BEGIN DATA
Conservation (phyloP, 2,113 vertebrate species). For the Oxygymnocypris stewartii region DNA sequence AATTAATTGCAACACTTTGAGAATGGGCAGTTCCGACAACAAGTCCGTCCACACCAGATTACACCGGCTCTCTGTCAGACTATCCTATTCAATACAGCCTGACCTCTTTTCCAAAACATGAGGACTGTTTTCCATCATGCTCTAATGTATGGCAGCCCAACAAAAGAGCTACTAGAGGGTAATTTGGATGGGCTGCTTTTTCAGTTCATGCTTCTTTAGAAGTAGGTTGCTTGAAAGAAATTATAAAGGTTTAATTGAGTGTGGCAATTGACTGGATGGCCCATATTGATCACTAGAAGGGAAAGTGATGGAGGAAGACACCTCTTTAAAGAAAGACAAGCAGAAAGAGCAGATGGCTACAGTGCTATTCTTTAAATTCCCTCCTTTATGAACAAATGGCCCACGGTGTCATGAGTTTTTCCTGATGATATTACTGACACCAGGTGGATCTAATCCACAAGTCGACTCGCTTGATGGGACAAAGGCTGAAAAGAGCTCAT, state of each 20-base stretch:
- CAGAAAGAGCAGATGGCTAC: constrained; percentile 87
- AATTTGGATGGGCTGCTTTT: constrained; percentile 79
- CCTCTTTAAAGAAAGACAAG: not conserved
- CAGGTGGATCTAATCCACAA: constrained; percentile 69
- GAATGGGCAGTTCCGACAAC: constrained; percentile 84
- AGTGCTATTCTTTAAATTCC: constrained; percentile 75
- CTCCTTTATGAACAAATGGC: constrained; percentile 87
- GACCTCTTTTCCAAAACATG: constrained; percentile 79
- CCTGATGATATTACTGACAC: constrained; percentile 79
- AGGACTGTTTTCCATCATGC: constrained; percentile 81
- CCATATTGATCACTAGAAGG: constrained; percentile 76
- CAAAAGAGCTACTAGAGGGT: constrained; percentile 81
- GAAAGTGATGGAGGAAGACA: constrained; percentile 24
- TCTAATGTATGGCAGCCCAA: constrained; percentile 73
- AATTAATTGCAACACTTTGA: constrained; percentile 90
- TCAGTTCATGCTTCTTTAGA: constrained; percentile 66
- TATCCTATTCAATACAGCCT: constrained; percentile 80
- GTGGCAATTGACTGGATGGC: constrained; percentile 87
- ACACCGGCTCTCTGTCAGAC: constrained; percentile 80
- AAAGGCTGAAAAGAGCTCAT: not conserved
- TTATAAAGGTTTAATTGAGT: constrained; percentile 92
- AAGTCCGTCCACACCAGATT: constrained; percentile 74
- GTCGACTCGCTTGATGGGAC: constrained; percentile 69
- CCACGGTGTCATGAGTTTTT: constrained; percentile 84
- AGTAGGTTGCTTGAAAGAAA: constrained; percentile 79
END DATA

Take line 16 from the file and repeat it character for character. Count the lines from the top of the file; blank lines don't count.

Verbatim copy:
- AATTAATTGCAACACTTTGA: constrained; percentile 90